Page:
Two pieces by Art Deco jeweler Raymond Yard each sold for $22,140. The first to cross the block was a diamond and gemstone brooch with modified square corner-cut aquamarine, sapphires and diamonds in platinum and yellow gold fittings; the other was a platinum aquamarine pendant and brooch, the pendant with one rectangle cut aquamarine surrounded by 23 round brilliant cut diamonds weighing a total of 1.0 carats.
“It was a memorable treasure hunt wandering through everything,” Brunk said. Part of the fun an auctioneer has in handling such a large estate is experienced in combing through outbuildings and storage spaces and stumbling on unusual or interesting things that have been out of sight for years, if not generations. One such lot, a 1972 Volvo 1800 ES two-door wagon with 41,105 miles was discovered in one of the barns and the lot included various documents including the owner’s manual and maintenance receipts. According to the auction catalog, just more than 8,300 ES wagons were made from 1971 to 1973, when the model was discontinued. It had never been out of family and sold to an American collector, bidding online, for $13,530.
“We were curious to see how the garden figures would do,” Brunk said, referring to two pairs of stone garden ornaments, one depicting monkeys, the other depicting jesters. “They were wonderful things, very distinctive and garnered a lot of attention.” Both pairs were cataloged as Continental, late Nineteenth or early Twentieth Century and both were estimated at $3/5,000. The pair depicting monkeys seated on plinths ornately carved with snakes, birds and flowers sold for $13,530, the pair with jesters had naturalistically carved bases and achieved $10,710.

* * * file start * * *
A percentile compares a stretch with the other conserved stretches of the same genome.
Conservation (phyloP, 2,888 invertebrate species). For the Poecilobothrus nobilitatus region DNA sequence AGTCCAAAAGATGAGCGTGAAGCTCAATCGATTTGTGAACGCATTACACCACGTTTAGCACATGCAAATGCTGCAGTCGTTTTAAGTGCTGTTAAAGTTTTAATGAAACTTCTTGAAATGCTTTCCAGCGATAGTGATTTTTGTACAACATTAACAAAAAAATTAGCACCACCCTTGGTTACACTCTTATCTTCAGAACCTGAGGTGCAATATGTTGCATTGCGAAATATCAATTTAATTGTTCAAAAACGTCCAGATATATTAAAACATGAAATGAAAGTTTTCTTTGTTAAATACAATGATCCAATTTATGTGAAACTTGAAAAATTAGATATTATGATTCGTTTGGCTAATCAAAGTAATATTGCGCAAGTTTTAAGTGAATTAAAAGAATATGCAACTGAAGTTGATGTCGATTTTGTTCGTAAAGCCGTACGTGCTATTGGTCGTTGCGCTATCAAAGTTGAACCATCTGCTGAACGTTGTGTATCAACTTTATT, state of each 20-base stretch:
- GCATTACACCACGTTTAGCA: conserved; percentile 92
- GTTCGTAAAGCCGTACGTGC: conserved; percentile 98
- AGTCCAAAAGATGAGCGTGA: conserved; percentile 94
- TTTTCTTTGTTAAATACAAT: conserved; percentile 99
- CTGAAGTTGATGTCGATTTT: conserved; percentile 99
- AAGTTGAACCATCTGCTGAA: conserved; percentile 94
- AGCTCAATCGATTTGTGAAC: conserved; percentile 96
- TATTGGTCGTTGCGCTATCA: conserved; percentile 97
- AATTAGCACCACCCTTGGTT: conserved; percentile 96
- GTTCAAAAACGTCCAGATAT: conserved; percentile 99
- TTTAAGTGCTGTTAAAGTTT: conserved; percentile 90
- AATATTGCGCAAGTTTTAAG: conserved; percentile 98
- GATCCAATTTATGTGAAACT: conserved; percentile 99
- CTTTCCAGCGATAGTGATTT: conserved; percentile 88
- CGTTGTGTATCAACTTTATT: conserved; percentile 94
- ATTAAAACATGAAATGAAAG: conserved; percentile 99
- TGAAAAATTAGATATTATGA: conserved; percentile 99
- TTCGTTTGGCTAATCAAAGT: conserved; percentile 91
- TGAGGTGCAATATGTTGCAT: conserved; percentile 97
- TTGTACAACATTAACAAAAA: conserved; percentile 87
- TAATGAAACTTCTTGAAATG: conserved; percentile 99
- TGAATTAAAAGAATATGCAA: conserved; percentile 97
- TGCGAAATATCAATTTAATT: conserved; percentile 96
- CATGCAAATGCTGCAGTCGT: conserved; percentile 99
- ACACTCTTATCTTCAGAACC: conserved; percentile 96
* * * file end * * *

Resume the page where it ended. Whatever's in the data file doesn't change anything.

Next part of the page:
A pair of Nineteenth Century Louis XV-style bronze mounted commodes with marble tops and veneered and marquetry cabinets were in rough shape, but the quality was apparent despite the condition and the pair sold to an American trade buyer, bidding on the phone, for $24,600. A pair of Irish George II-style pier tables, with marble tops and elaborately carved frames, sold within estimate, for $6,150. Rounding out the furniture offerings was a Dutch Neoclassical-style demilune commode that achieved $4,800.
The Ellises were avid sporting art collectors; dogs and horses featured prominently throughout the sale. Though “Warrior Watering His Horse,” which was attributed to Christian Adolf Schreyer, did not sell at $6/9,000, a painting of hunters with three pointers with grouse in the bush, attributed to Henry Walter (British, 1786-1849) rode to $7,380. A portrait of a dapple-gray hunter by a cottage, attributed to a follower of Sawry Gilpin (British, 1733-1807), came within a nose of its high estimate and finished at $6,765.
Prices quoted include the buyer’s premium as reported by the auction house.
Brunk Auctions’ next Premier & Emporium Auctions are scheduled for July 8-10.
For additional information, www.brunkauctions.com or 828-254-6846.